Story location: http://archive.pressthink.org/2004/01/19/dean_primer.html
I will be in Davos, Switzerland this week for the World Economic Forum, including a panel on the emerging signifcance of the weblog world, which I am chairing. (Click here, follow the links.) I hope to have a guest writer at PressThink, and also to post some observations from Davos.
But in the meantime, here are six longish, detailed posts on a single theme: how to understand the Dean movement and its challenge to orthodoxy in presidential politics, including recommendations for the press and an analysis of journalism’s ocassional cluelessness. PressThink does not endorse candidates. But intellectually, I do endorse what the Dean campaign has been about in the part of it that is reaching out through the Internet to find new connecting points between people and campaigns for president. That deserves serious attention from anyone who cares about democratic politics— pro, amateur, partisan, citizen.
Along the way, the movement for Dean is breaking with a variety of “communication conventions” that had governed presidential campaigns for too long. That makes it a story, but the nature of the story is to challenge the master narratives that mainstream journalism has relied on, as its conventions— and for too long. Which raises a question about the American press…
I intend to keep asking it, just because it’s my kind of question: How many journalists really believe in the horse race narrative (and its instrument, polling) plus the other rituals that have governed campagn reporting for most of the media age? (“Bill, what does Gephardt have to do tonight to come out a winner?”)
Dan Rather says the party conventions will probably be dropped by network news. Not a shocker. But how about other outmoded conventions that may exist… but in journalism? The following six posts are a PressThink primer for asking that kind of question. (Use the comments button to answer it.)
The comments to each post below may also interest some; and of course those comments are still open. Cheers.
1. Politics in a Different Key (Nov. 8. Comments: 17.) There’s something happening here and you don’t know what it is, do you Mr. Rove?… Mr. Rove? On how the emergence of the Dean movemet challenges the assumptions of the political class, the “pros,” on which journalists focus so much attention.
It is the K Street politics of the savvy class. Its members are the insiders. They are the pros. They are the pundits, handlers and funders, vultures and parrots who run and staff the campaign story, which is above all the inside story of how you get elected in this country. Its outstanding feature, Joan Didion wrote, is “remoteness from the actual life of the country.” They are the people of this remoteness. The people of the campaign bus, the war room, the press lounge. They surround the campaign, travel with it, come under its employ. They create the public narrative of politics, which is about the candidates but controlled by the pros.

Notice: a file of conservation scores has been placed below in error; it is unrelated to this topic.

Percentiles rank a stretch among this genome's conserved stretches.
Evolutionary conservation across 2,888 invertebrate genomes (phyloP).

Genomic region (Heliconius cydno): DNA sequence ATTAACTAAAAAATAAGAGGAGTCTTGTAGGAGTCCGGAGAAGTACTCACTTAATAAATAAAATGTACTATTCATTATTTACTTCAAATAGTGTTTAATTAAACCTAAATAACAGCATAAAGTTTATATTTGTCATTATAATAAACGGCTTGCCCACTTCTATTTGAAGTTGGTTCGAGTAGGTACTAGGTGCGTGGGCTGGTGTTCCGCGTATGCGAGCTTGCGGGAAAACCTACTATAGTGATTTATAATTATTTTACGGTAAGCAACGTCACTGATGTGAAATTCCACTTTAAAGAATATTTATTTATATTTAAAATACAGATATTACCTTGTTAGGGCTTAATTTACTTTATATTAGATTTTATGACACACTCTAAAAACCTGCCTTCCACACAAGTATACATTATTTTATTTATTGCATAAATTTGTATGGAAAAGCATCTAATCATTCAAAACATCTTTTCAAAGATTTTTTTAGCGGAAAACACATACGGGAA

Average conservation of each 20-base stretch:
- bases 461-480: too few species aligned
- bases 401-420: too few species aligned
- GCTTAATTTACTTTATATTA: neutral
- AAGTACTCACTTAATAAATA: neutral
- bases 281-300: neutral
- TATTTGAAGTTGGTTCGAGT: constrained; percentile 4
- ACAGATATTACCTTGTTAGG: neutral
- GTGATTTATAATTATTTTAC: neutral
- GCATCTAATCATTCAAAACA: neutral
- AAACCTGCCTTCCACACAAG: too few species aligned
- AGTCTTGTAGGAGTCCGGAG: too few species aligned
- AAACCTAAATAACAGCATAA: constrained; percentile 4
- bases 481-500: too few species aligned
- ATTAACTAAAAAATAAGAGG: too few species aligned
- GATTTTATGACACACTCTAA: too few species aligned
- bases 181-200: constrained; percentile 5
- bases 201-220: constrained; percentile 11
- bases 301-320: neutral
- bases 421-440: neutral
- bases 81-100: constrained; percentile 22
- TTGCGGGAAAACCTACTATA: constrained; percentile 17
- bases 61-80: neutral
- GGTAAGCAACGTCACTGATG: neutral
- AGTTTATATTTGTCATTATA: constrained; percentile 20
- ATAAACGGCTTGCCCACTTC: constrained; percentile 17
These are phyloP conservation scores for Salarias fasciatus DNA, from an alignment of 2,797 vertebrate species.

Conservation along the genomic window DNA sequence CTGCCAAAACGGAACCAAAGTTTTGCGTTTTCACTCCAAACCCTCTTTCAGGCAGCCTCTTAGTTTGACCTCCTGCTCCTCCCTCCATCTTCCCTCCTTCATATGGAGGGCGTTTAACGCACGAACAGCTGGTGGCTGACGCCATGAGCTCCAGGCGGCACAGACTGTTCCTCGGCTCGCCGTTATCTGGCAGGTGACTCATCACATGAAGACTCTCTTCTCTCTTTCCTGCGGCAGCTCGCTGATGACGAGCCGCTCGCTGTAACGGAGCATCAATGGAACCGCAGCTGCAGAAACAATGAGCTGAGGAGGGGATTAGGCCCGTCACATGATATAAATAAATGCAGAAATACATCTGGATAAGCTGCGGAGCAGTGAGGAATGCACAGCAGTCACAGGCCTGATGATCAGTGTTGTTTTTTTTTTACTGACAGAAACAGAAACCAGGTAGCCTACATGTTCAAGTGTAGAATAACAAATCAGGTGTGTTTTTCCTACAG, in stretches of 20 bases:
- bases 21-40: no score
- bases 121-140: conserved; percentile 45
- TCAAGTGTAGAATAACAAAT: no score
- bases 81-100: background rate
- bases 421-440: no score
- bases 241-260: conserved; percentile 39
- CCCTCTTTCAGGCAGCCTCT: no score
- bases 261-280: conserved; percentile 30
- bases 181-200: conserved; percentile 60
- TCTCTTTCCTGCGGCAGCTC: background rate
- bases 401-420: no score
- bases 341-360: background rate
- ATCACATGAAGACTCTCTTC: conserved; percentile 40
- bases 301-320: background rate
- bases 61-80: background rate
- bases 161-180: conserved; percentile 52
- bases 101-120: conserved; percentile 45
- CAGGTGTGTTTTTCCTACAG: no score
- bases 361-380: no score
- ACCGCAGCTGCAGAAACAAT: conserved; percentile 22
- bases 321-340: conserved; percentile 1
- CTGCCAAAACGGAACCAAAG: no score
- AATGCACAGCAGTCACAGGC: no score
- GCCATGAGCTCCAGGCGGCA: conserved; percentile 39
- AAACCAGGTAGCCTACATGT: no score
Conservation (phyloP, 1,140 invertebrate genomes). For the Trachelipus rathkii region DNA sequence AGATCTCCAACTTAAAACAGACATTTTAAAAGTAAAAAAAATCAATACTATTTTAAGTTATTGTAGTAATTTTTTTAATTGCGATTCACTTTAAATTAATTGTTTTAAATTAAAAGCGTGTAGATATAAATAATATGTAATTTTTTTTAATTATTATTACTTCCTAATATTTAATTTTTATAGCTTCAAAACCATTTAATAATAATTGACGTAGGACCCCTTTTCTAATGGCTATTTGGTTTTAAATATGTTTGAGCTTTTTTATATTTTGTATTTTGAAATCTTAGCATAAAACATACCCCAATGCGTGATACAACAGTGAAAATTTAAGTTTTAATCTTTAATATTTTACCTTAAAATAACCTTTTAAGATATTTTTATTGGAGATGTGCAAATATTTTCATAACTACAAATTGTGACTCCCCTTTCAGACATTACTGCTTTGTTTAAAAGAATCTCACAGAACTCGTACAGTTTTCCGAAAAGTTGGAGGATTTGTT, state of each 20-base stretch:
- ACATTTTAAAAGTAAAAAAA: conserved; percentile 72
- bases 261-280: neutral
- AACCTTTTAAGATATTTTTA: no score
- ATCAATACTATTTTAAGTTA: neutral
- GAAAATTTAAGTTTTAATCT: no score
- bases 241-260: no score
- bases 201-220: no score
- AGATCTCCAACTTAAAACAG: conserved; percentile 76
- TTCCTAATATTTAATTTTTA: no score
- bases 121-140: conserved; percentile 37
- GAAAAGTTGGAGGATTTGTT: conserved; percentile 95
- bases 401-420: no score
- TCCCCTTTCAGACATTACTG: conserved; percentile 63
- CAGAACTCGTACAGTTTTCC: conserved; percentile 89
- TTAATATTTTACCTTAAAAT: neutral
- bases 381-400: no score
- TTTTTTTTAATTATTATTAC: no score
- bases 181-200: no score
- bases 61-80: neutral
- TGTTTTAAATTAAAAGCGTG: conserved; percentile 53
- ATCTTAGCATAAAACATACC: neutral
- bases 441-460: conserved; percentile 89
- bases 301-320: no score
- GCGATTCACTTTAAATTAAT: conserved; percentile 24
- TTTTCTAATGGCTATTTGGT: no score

Some live off politics, some live for it— but they are all in and out of the same hotels. The pros are realistic. Their job is to understand how things really work. But then they also tell you they understand because their class includes people who bring us news of politics, and talk on television about it. When Lydon writes about “a drastic subversion of a discredited game,” he means the whole game of Get Elected, starring the savvy class in ten different professions. And if there is anyone who is the big winner in that game right now it is Karl Rove, savviest of all, wizard to the White House, which is still winning big.
2. A Politics that is Dumber Than Spam. (Nov. 17. Comments: 50.) When 95 percent of the nation can be ignored by the operatives who run presidential politics, there is something wrong. Yet realism in the press says this is the way it is. Will that continue to be so?
Spammers pay no cost for annoying the 99,999 who do not buy the toner cartridge. It is a dim intelligence indeed that assumes this is so in politics. Via e-mail, the Lieberman campaign lost me as a listener, and he now has zero chance to change my mind. That’s a cost. After all, I am Jewish, blessedly undecided, a registered Democrat in New York, which is a Super Tuesday primary state, so I fit his profile. And I doubt the campaign knows or cares whether these costs are greater than the gain from sending “Liebernotes” out en masse.
Spam is a stupid medium, knows it’s stupid, does not care that it’s stupid, and knows you hate it for its stupidity. Lieberman’s spam (telling me of the “Joe-Vember to Remember outreach program”) is stupid, but does not know any of these things. So there’s another cost: advertising your own cluelessness, which the Lieberman web site also does in most every detail. On top of that, spam is not supposed to be solving the spam problem in Congress, but Lieberman is. And on top of that, he thinks I don’t notice that by using only his first name as much as possible he plays down his Jewish last name—as if that would fool anybody. The big story on his website today: “Joe Unveils New Ad.” You can watch it, you can read about it, and you can send money to keep it on the air.